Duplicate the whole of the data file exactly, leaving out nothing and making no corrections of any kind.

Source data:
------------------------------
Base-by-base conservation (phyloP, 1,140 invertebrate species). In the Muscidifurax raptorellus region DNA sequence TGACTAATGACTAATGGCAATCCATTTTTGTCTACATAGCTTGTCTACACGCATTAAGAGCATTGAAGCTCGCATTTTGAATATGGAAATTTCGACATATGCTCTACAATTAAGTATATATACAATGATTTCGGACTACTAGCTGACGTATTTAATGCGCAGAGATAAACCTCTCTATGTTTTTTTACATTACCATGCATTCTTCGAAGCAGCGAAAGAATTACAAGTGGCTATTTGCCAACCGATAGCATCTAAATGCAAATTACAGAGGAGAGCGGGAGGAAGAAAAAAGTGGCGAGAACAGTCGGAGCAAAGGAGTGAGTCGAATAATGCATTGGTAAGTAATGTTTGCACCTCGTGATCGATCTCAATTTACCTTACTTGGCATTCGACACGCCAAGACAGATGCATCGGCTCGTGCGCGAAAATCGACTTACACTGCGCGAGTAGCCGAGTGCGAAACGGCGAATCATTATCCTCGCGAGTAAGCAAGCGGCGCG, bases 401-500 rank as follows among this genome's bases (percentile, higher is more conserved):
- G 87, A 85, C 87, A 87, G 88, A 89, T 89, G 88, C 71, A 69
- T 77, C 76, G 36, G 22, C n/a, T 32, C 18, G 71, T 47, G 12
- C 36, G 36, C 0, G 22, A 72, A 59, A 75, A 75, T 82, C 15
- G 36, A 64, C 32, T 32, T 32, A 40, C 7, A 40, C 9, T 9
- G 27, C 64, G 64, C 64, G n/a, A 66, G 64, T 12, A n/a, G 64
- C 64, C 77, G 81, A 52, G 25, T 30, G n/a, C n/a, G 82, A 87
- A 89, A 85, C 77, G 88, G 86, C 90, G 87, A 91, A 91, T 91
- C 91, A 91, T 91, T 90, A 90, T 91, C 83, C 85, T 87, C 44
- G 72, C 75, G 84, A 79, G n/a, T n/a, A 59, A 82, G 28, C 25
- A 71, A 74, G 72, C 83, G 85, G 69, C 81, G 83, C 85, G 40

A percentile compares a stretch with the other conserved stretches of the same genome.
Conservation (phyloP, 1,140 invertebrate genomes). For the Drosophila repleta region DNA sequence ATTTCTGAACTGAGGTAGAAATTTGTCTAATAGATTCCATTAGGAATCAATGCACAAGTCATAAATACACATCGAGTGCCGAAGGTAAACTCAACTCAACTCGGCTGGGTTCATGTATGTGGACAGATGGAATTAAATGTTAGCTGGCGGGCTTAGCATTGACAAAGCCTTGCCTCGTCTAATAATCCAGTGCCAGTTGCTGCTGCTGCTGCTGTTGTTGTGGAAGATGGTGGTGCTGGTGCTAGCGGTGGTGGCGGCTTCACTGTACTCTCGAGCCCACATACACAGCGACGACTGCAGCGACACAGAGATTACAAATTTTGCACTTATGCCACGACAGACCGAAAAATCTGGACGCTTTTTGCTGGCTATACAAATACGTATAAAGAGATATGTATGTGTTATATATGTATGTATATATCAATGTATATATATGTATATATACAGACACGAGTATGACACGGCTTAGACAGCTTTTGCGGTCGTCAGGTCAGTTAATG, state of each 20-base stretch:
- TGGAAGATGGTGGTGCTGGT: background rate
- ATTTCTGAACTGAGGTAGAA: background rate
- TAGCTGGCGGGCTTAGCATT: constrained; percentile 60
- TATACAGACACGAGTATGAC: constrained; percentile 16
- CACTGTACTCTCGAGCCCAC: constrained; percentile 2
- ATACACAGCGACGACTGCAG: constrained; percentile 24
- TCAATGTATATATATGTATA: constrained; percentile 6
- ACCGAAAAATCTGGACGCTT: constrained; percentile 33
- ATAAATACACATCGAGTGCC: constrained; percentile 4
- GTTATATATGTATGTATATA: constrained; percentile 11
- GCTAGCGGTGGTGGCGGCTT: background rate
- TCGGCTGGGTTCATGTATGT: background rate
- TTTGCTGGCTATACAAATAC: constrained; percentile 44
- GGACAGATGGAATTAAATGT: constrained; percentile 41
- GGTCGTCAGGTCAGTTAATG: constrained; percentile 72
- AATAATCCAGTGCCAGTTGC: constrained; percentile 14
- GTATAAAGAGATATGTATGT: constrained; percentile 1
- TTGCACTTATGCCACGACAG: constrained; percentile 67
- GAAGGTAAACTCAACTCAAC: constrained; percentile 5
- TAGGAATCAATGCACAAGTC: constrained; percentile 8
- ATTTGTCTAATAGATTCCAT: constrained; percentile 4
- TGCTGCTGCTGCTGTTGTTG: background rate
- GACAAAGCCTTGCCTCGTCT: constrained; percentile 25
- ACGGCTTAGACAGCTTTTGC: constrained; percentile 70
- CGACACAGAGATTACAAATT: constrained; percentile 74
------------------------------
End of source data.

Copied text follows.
Base-by-base conservation (phyloP, 1,140 invertebrate species). In the Muscidifurax raptorellus region DNA sequence TGACTAATGACTAATGGCAATCCATTTTTGTCTACATAGCTTGTCTACACGCATTAAGAGCATTGAAGCTCGCATTTTGAATATGGAAATTTCGACATATGCTCTACAATTAAGTATATATACAATGATTTCGGACTACTAGCTGACGTATTTAATGCGCAGAGATAAACCTCTCTATGTTTTTTTACATTACCATGCATTCTTCGAAGCAGCGAAAGAATTACAAGTGGCTATTTGCCAACCGATAGCATCTAAATGCAAATTACAGAGGAGAGCGGGAGGAAGAAAAAAGTGGCGAGAACAGTCGGAGCAAAGGAGTGAGTCGAATAATGCATTGGTAAGTAATGTTTGCACCTCGTGATCGATCTCAATTTACCTTACTTGGCATTCGACACGCCAAGACAGATGCATCGGCTCGTGCGCGAAAATCGACTTACACTGCGCGAGTAGCCGAGTGCGAAACGGCGAATCATTATCCTCGCGAGTAAGCAAGCGGCGCG, bases 401-500 rank as follows among this genome's bases (percentile, higher is more conserved):
- G 87, A 85, C 87, A 87, G 88, A 89, T 89, G 88, C 71, A 69
- T 77, C 76, G 36, G 22, C n/a, T 32, C 18, G 71, T 47, G 12
- C 36, G 36, C 0, G 22, A 72, A 59, A 75, A 75, T 82, C 15
- G 36, A 64, C 32, T 32, T 32, A 40, C 7, A 40, C 9, T 9
- G 27, C 64, G 64, C 64, G n/a, A 66, G 64, T 12, A n/a, G 64
- C 64, C 77, G 81, A 52, G 25, T 30, G n/a, C n/a, G 82, A 87
- A 89, A 85, C 77, G 88, G 86, C 90, G 87, A 91, A 91, T 91
- C 91, A 91, T 91, T 90, A 90, T 91, C 83, C 85, T 87, C 44
- G 72, C 75, G 84, A 79, G n/a, T n/a, A 59, A 82, G 28, C 25
- A 71, A 74, G 72, C 83, G 85, G 69, C 81, G 83, C 85, G 40

A percentile compares a stretch with the other conserved stretches of the same genome.
Conservation (phyloP, 1,140 invertebrate genomes). For the Drosophila repleta region DNA sequence ATTTCTGAACTGAGGTAGAAATTTGTCTAATAGATTCCATTAGGAATCAATGCACAAGTCATAAATACACATCGAGTGCCGAAGGTAAACTCAACTCAACTCGGCTGGGTTCATGTATGTGGACAGATGGAATTAAATGTTAGCTGGCGGGCTTAGCATTGACAAAGCCTTGCCTCGTCTAATAATCCAGTGCCAGTTGCTGCTGCTGCTGCTGTTGTTGTGGAAGATGGTGGTGCTGGTGCTAGCGGTGGTGGCGGCTTCACTGTACTCTCGAGCCCACATACACAGCGACGACTGCAGCGACACAGAGATTACAAATTTTGCACTTATGCCACGACAGACCGAAAAATCTGGACGCTTTTTGCTGGCTATACAAATACGTATAAAGAGATATGTATGTGTTATATATGTATGTATATATCAATGTATATATATGTATATATACAGACACGAGTATGACACGGCTTAGACAGCTTTTGCGGTCGTCAGGTCAGTTAATG, state of each 20-base stretch:
- TGGAAGATGGTGGTGCTGGT: background rate
- ATTTCTGAACTGAGGTAGAA: background rate
- TAGCTGGCGGGCTTAGCATT: constrained; percentile 60
- TATACAGACACGAGTATGAC: constrained; percentile 16
- CACTGTACTCTCGAGCCCAC: constrained; percentile 2
- ATACACAGCGACGACTGCAG: constrained; percentile 24
- TCAATGTATATATATGTATA: constrained; percentile 6
- ACCGAAAAATCTGGACGCTT: constrained; percentile 33
- ATAAATACACATCGAGTGCC: constrained; percentile 4
- GTTATATATGTATGTATATA: constrained; percentile 11
- GCTAGCGGTGGTGGCGGCTT: background rate
- TCGGCTGGGTTCATGTATGT: background rate
- TTTGCTGGCTATACAAATAC: constrained; percentile 44
- GGACAGATGGAATTAAATGT: constrained; percentile 41
- GGTCGTCAGGTCAGTTAATG: constrained; percentile 72
- AATAATCCAGTGCCAGTTGC: constrained; percentile 14
- GTATAAAGAGATATGTATGT: constrained; percentile 1
- TTGCACTTATGCCACGACAG: constrained; percentile 67
- GAAGGTAAACTCAACTCAAC: constrained; percentile 5
- TAGGAATCAATGCACAAGTC: constrained; percentile 8
- ATTTGTCTAATAGATTCCAT: constrained; percentile 4
- TGCTGCTGCTGCTGTTGTTG: background rate
- GACAAAGCCTTGCCTCGTCT: constrained; percentile 25
- ACGGCTTAGACAGCTTTTGC: constrained; percentile 70
- CGACACAGAGATTACAAATT: constrained; percentile 74